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Neurology. 2009 Oct 13;73(15):1186-92. doi: 10.1212/WNL.0b013e3181bacf1b. Epub 2009 Sep 2.

Follow-up of [11C]PIB uptake and brain volume in patients with Alzheimer disease and controls.

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  • 1Turku PET Centre, FIN-20521 Turku, Finland



In Alzheimer disease (AD), the accumulation pattern of beta-amyloid over time and its relationship with dementia severity are unclear. We investigated the brain uptake of the amyloid ligand (11)C-labeled Pittsburgh compound B ([(11)C]PIB) and volumetric brain changes over a 2-year follow-up in patients with AD and in aged healthy controls.


Fourteen patients with AD (mean age 72 years, SD 6.6) and 13 healthy controls (mean age 68 years, SD 5.4) were examined at baseline and after 2 years (patients with AD: mean 2.0 years, SD 0.2; controls: mean 2.1 years, SD 0.6) with [(11)C]PIB PET, MRI, and neuropsychological assessments. [(11)C]PIB uptake was analyzed with a voxel-based statistical method (SPM), and quantitative data were obtained with automated region-of-interest analysis. MRI data were analyzed with voxel-wise tensor-based morphometry.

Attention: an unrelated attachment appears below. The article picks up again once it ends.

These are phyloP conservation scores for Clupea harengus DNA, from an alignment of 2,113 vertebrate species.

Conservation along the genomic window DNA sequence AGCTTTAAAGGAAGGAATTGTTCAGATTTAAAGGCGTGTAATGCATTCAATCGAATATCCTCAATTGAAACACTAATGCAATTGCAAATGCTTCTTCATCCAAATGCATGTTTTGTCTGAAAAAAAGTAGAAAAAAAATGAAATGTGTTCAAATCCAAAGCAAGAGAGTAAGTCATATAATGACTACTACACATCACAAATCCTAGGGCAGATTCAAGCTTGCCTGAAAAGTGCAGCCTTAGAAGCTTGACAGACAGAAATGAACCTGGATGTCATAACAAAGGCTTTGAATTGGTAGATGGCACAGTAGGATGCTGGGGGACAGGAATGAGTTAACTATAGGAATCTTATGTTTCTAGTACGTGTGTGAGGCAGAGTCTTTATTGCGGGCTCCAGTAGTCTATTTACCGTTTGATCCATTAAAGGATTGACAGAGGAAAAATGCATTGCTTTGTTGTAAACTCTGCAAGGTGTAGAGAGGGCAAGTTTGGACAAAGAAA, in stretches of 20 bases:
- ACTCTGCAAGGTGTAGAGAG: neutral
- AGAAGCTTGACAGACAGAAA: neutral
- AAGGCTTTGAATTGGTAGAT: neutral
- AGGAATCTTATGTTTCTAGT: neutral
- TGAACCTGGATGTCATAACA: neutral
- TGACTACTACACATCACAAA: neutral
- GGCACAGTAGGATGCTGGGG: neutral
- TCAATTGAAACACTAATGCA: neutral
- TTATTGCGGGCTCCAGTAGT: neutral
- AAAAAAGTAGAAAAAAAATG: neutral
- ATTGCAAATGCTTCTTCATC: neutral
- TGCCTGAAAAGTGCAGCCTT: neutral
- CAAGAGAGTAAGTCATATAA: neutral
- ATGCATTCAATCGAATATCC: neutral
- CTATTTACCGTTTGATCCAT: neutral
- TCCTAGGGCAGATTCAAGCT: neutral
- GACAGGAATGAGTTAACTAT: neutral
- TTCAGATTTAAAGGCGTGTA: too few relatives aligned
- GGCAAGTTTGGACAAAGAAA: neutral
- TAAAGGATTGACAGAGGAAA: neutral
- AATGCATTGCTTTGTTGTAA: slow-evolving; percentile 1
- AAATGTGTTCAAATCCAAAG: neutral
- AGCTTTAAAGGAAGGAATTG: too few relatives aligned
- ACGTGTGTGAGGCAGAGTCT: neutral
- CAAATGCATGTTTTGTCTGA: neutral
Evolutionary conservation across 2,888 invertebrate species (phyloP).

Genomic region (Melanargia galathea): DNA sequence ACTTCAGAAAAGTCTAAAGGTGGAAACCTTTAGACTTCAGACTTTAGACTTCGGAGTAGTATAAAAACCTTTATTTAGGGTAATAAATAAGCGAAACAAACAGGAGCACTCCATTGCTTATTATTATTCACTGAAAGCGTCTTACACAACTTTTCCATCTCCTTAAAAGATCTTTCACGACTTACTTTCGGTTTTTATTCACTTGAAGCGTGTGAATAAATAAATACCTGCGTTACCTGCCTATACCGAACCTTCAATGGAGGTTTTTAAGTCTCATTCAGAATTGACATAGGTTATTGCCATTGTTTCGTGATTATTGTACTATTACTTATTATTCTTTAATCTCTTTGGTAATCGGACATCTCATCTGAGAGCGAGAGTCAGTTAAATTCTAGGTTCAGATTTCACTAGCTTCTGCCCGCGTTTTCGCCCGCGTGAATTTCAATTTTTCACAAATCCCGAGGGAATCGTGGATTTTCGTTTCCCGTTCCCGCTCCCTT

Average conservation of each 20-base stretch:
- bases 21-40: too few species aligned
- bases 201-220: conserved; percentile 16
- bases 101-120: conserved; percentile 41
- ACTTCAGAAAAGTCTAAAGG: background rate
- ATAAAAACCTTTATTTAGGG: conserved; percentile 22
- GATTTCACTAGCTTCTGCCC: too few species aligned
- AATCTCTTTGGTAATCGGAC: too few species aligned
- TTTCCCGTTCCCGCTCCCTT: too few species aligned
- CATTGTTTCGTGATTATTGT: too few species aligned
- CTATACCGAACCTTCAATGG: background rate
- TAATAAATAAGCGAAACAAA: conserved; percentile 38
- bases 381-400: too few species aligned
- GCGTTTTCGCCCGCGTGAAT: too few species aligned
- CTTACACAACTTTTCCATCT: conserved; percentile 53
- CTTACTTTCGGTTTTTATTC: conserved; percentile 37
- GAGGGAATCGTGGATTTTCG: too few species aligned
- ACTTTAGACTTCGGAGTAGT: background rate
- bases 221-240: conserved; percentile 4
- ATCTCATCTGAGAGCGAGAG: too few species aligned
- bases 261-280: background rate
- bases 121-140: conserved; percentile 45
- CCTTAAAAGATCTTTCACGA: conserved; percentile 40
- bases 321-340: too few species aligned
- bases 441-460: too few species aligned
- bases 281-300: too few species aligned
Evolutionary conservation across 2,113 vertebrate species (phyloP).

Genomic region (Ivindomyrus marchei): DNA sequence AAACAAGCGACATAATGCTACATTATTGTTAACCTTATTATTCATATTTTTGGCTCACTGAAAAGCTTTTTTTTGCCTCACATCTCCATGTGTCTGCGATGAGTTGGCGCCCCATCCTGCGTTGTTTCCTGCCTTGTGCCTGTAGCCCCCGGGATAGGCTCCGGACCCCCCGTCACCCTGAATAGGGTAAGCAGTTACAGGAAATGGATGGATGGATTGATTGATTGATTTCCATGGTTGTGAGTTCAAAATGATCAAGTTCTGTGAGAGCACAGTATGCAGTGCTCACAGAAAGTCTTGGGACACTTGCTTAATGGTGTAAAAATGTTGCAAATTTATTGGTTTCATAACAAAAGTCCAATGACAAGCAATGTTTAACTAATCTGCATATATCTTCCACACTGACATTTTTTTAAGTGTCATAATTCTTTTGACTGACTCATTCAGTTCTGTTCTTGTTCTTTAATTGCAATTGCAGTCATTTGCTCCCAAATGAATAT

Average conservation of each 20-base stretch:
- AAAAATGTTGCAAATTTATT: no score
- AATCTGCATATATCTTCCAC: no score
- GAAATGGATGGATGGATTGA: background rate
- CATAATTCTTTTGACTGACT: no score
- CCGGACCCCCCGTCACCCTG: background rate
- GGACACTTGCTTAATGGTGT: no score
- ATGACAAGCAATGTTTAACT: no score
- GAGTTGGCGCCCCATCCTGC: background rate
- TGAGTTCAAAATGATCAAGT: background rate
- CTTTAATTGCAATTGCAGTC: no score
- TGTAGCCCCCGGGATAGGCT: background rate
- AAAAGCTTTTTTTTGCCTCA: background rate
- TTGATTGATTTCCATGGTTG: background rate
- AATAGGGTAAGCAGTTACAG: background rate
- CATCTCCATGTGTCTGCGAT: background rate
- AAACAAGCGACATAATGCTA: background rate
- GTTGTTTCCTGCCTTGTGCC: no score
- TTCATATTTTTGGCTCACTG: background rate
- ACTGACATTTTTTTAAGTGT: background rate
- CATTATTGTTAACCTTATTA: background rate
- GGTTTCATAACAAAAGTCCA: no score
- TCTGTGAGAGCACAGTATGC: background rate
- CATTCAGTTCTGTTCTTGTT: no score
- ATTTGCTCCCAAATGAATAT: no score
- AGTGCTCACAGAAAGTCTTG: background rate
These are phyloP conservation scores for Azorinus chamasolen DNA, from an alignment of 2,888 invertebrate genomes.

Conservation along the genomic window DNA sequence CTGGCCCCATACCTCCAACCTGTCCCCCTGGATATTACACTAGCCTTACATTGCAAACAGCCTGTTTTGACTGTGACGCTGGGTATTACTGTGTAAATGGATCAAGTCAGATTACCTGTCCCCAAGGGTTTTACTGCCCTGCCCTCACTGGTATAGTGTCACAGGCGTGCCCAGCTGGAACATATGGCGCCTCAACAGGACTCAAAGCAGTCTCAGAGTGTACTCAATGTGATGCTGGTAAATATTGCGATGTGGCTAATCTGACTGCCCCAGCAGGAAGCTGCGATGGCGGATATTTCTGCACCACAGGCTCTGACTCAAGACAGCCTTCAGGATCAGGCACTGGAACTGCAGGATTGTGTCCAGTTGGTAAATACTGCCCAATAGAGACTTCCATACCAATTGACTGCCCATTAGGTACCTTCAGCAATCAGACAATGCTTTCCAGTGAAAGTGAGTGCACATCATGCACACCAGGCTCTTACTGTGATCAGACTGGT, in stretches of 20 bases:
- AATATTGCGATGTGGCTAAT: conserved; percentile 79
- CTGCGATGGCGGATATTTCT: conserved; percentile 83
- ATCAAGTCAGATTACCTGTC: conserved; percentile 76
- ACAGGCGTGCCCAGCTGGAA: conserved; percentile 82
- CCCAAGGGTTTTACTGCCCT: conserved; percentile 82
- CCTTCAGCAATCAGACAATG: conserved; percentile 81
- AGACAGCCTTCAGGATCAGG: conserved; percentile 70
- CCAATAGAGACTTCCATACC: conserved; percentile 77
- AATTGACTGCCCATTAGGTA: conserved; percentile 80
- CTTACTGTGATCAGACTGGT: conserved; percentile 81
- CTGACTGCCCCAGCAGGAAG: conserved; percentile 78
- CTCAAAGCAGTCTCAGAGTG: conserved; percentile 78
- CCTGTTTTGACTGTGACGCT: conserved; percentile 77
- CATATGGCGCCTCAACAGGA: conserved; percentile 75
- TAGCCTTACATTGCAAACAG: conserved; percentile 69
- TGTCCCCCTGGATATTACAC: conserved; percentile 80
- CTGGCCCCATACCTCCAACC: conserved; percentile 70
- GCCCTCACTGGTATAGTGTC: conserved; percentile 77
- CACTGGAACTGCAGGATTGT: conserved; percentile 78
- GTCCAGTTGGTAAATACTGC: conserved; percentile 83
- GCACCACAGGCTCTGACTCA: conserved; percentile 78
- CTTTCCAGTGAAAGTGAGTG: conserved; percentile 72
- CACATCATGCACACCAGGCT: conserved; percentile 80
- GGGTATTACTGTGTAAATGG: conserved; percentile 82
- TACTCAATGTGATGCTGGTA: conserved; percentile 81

The [(11)C]PIB uptake of the patients with AD did not increase significantly during follow-up when compared with that of the controls. MRI showed progressive brain volume change in the patients with AD, e.g., in the hippocampal region, temporal cortex, and precuneus (p < 0.05). The mean Mini-Mental State Examination score of the patients with AD declined from 24.3 (SD 3.1) at baseline to 21.6 (SD 3.9) at follow-up (p = 0.009). Cognitive decline was also evident in other neuropsychological test results. Baseline neocortical [(11)C]PIB uptake ratios predicted subsequent volumetric brain changes in the controls (r = 0.725, p = 0.005).


The results suggest no (or only little) increase in (11)C-labeled Pittsburgh compound B ([(11)C]PIB) uptake during 2 years of Alzheimer disease progression, despite advancing brain atrophy and declining cognitive performance. Nevertheless, changes in [(11)C]PIB uptake during a longer follow-up cannot be excluded. High cortical [(11)C]PIB uptake may predict ongoing brain atrophy in cognitively normal individuals.

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